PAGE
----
Science & Technology

Why reducing emissions isn’t enough to change our climate trajectory

Audience members at the Living Soils Symposium’s climate talk on Oct. 15 fell silent when the conference’s final speaker, President and Co-Founder of The Carbon Underground Larry Kopald, spoke out on the bleak future of climate change mitigation.

“I’d like to start by saying we’re not going to save the world,” Kopald said.

The symposium was hosted from Oct. 13 to 15 by Concordia University, and featured a team of interdisciplinary speakers discussing how soils play a role in many of our most pressing social and environmental issues. Food producers, government delegates, journalists, and NGOs joined the league of speakers to pitch in their two cents.

Among them was Kopald, a branding professional of 25 years, whose advertising portfolio includes some of the biggest names in consumerism; from American Express to Huggies diapers, all the way down to chicken McNuggets. But behind his savvy business sense is his passion for environmentalism. Kopald expresses the need for a world-wide wake up call on climate change.

“We don’t have 50 years,” Kopald said. “And so far nothing we’ve done has gotten the world to come together and say ‘this is a crisis.’”

The last 250 years have witnessed the industrialization of both energy and food. In terms of energy, incredible progress has been made in re-industrializing cleaner, more efficient forms. Thirty-five per cent of Germany’s power production for the first half of 2017 was renewable energy, and in August, Orlando became the 40th American city to pledge to reach 100 per cent renewable energy by 2030.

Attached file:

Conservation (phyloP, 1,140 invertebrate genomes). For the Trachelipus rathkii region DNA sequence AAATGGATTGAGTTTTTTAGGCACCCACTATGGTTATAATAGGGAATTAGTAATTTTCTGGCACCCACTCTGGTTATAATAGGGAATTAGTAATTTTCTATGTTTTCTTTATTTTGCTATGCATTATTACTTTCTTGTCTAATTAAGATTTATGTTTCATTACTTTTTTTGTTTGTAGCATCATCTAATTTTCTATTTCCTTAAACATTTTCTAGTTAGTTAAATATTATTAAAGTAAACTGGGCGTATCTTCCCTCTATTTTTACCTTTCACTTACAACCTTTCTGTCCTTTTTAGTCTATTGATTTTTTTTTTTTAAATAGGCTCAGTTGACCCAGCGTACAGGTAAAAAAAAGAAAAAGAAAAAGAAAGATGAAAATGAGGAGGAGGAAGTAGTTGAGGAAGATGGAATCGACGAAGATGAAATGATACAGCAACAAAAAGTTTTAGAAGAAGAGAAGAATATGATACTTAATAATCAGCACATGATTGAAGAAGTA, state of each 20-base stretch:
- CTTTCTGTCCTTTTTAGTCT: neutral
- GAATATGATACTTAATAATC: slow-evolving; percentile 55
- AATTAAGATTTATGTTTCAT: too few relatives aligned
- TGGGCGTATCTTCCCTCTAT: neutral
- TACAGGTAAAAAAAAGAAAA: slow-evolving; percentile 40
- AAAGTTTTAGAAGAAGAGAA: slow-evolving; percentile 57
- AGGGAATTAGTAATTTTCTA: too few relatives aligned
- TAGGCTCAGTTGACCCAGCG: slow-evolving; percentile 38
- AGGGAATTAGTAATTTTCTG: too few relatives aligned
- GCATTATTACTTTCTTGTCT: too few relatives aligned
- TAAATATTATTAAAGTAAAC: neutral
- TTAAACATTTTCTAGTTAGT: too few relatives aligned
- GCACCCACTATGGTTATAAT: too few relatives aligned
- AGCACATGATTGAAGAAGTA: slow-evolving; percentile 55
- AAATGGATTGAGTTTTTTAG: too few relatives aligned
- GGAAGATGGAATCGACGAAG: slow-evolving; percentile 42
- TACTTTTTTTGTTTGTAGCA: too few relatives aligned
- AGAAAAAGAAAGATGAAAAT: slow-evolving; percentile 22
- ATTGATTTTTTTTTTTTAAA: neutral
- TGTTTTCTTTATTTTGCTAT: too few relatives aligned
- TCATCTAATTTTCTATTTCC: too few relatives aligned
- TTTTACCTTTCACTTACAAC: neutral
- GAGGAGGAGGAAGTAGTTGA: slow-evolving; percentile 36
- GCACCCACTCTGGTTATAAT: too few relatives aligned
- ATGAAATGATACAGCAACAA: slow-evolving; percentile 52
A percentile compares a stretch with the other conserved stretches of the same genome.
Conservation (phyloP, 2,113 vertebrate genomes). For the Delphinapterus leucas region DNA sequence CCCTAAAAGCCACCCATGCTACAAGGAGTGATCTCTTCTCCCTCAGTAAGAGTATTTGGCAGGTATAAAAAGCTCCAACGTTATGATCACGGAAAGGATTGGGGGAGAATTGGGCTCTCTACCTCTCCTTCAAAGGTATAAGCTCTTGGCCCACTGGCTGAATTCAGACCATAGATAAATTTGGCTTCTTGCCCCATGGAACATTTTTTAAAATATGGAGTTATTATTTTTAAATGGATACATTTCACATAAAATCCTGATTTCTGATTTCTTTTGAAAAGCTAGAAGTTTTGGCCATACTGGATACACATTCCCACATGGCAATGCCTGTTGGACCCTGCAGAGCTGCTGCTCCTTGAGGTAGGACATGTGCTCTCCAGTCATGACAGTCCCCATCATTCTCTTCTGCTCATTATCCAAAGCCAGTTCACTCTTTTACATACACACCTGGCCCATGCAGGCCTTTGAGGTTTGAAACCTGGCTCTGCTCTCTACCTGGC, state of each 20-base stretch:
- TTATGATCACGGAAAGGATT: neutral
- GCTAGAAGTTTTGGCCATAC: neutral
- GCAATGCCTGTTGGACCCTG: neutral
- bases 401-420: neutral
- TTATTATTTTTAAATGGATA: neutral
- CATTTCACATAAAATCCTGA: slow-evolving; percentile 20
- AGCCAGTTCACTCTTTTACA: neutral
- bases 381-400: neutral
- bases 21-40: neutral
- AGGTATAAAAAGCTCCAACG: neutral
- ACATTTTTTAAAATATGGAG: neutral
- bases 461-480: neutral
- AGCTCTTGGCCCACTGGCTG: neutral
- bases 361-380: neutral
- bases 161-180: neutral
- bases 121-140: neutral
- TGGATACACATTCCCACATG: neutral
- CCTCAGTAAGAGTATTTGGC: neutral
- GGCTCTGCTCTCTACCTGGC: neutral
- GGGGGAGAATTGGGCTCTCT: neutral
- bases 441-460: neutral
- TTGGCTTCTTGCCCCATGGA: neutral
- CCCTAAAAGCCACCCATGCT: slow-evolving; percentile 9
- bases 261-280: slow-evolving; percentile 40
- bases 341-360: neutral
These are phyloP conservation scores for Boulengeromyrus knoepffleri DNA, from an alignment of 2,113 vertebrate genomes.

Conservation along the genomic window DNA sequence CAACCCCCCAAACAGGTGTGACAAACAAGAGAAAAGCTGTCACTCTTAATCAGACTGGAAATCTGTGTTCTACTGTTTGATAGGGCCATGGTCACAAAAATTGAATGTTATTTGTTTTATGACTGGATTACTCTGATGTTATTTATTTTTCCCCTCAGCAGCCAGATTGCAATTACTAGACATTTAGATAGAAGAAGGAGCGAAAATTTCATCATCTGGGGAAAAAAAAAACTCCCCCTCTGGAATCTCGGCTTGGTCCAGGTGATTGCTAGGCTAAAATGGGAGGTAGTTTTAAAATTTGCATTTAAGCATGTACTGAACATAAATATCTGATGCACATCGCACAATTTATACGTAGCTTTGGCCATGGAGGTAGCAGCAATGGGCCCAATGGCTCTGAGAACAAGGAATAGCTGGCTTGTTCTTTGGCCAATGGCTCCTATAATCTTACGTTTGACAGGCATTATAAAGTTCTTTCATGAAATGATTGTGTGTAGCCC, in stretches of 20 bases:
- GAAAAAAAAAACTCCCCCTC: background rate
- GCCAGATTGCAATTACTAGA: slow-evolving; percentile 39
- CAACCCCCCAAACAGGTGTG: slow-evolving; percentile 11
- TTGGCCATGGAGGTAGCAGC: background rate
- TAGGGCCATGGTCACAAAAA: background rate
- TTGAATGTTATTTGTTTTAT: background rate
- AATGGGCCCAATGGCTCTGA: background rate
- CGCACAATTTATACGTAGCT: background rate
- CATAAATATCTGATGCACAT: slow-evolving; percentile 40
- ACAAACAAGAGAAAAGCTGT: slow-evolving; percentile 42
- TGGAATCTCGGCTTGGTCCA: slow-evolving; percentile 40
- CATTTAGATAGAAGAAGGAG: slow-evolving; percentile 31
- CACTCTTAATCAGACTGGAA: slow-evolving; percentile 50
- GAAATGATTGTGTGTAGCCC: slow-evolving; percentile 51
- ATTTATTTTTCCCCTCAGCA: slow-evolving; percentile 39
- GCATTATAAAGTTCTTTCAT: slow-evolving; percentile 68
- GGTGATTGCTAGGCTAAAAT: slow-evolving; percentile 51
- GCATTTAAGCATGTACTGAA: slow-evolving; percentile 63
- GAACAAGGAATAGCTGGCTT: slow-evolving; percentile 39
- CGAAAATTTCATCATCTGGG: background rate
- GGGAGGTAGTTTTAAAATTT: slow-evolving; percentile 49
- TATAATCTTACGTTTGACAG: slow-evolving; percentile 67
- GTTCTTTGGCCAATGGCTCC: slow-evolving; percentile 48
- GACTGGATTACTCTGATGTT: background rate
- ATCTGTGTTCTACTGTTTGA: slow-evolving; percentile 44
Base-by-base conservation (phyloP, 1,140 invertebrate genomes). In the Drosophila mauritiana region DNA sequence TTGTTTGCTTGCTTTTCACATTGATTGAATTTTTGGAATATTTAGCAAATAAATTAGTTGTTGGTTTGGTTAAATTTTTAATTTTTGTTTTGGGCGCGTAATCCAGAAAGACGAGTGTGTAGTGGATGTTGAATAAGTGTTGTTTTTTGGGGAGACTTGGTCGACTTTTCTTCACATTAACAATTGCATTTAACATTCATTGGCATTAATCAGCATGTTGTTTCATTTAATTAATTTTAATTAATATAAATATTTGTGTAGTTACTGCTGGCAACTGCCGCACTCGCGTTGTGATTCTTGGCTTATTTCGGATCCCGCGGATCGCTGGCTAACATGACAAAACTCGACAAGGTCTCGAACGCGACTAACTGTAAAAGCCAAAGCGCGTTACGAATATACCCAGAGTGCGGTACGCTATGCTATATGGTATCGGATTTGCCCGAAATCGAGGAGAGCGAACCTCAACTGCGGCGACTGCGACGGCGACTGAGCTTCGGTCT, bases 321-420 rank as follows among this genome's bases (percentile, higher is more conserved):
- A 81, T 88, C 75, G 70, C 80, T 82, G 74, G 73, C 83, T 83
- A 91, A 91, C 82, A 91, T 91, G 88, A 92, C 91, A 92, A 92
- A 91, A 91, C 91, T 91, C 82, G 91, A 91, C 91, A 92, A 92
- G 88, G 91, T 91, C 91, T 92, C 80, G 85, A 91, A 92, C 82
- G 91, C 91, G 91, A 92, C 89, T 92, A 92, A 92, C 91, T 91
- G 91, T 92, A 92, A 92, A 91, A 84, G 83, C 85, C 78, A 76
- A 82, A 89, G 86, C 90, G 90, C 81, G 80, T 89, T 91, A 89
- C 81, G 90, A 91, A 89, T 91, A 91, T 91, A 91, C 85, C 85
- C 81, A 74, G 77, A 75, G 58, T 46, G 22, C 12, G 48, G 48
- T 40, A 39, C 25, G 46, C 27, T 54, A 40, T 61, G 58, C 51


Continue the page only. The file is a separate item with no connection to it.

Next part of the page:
“[Clean energy is] less expensive, it’s reducing emissions, it’s producing millions and millions of new jobs around the world and it’s never going to save the planet,” Kopald said.

This statement seems terribly inaccurate considering the scale of ‘green’ energy operations over the last 40 or so years. But Kopald argues that we can’t save the world, because creating renewable sources of energy and reducing emissions is only one half of the equation to which a bigger picture exists.

Carbon stays permanently in the atmosphere until it’s removed, and though the time lag between when carbon enters the atmosphere and when its effects are visible is debated, the upper limit is centuries long. If every country were to reduce their carbon emissions to 0, global warming would still continue. Kopald thus brings the other half of this equation to light—and why soil is one of the variables.

“What if we look at food the same way we look at energy,” Kopald said. “What we’re looking at is renewable foods, and ultimately, renewable soils.”

Renewable foods is the second half of the equation. Soil’s capacity for carbon sequestration–the removal of atmospheric carbon dioxide from the atmosphere–is astounding, but the intensive agricultural methods that have been used since the industrial revolution have not only degraded the soil to the point where it no longer is arable, but have inhibited its ability to sequester atmospheric carbon.

As a result, a new demand for regenerative agriculture grows: A system designed to maintain healthy soils that can absorb atmospheric carbon. Science is capable of restoring soils; according to Kopald, it’s now a matter of creating incentive for food producers to practice regenerative agriculture and for corporations to invest in it.

“Ninety-three per cent of the Fortune 100 companies have made investments in renewable power,” Kopald said. “What if we’re offering food companies renewable food? What we’re doing is offering healthier supply chains.”

He argued that, fundamentally, the situation demands a better business model. Science has the means to regenerate soils but it’s a matter of big corporations and governments initiating the shift. The solution to the world’s carbon problems isn’t just a matter of reducing our emissions–it’s understanding what we can do to reverse the damage that’s already done.

“And when you put renewable food together with renewable energy, you get a very promising future,” Kopald said.

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